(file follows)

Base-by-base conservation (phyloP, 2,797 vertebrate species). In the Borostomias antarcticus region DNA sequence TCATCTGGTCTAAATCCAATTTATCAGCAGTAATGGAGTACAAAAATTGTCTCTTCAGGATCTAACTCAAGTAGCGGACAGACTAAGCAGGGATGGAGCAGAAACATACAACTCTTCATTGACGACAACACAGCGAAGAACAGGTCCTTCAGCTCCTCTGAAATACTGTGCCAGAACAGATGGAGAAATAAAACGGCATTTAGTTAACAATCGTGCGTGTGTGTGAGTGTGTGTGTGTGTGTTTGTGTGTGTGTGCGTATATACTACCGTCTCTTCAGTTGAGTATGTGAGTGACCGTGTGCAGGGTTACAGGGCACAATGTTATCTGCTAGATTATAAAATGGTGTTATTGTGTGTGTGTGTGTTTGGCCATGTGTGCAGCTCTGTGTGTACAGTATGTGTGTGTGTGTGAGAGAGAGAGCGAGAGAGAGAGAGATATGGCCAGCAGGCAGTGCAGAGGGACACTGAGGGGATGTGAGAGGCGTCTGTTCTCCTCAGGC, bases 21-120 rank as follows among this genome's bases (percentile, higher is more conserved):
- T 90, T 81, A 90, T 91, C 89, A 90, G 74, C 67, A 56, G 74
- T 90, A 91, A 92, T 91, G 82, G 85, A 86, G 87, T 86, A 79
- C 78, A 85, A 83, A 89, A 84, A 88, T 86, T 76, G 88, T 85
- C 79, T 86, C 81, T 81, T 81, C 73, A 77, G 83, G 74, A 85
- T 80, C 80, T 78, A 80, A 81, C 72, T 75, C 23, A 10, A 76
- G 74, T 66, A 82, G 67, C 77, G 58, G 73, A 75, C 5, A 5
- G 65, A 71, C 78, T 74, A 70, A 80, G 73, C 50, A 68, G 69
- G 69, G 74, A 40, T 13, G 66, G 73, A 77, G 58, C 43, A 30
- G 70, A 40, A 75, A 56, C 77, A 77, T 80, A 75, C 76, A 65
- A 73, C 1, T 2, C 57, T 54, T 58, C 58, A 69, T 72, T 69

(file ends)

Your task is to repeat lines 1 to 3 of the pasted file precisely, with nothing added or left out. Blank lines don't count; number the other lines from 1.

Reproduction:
Base-by-base conservation (phyloP, 2,797 vertebrate species). In the Borostomias antarcticus region DNA sequence TCATCTGGTCTAAATCCAATTTATCAGCAGTAATGGAGTACAAAAATTGTCTCTTCAGGATCTAACTCAAGTAGCGGACAGACTAAGCAGGGATGGAGCAGAAACATACAACTCTTCATTGACGACAACACAGCGAAGAACAGGTCCTTCAGCTCCTCTGAAATACTGTGCCAGAACAGATGGAGAAATAAAACGGCATTTAGTTAACAATCGTGCGTGTGTGTGAGTGTGTGTGTGTGTGTTTGTGTGTGTGTGCGTATATACTACCGTCTCTTCAGTTGAGTATGTGAGTGACCGTGTGCAGGGTTACAGGGCACAATGTTATCTGCTAGATTATAAAATGGTGTTATTGTGTGTGTGTGTGTTTGGCCATGTGTGCAGCTCTGTGTGTACAGTATGTGTGTGTGTGTGAGAGAGAGAGCGAGAGAGAGAGAGATATGGCCAGCAGGCAGTGCAGAGGGACACTGAGGGGATGTGAGAGGCGTCTGTTCTCCTCAGGC, bases 21-120 rank as follows among this genome's bases (percentile, higher is more conserved):
- T 90, T 81, A 90, T 91, C 89, A 90, G 74, C 67, A 56, G 74
- T 90, A 91, A 92, T 91, G 82, G 85, A 86, G 87, T 86, A 79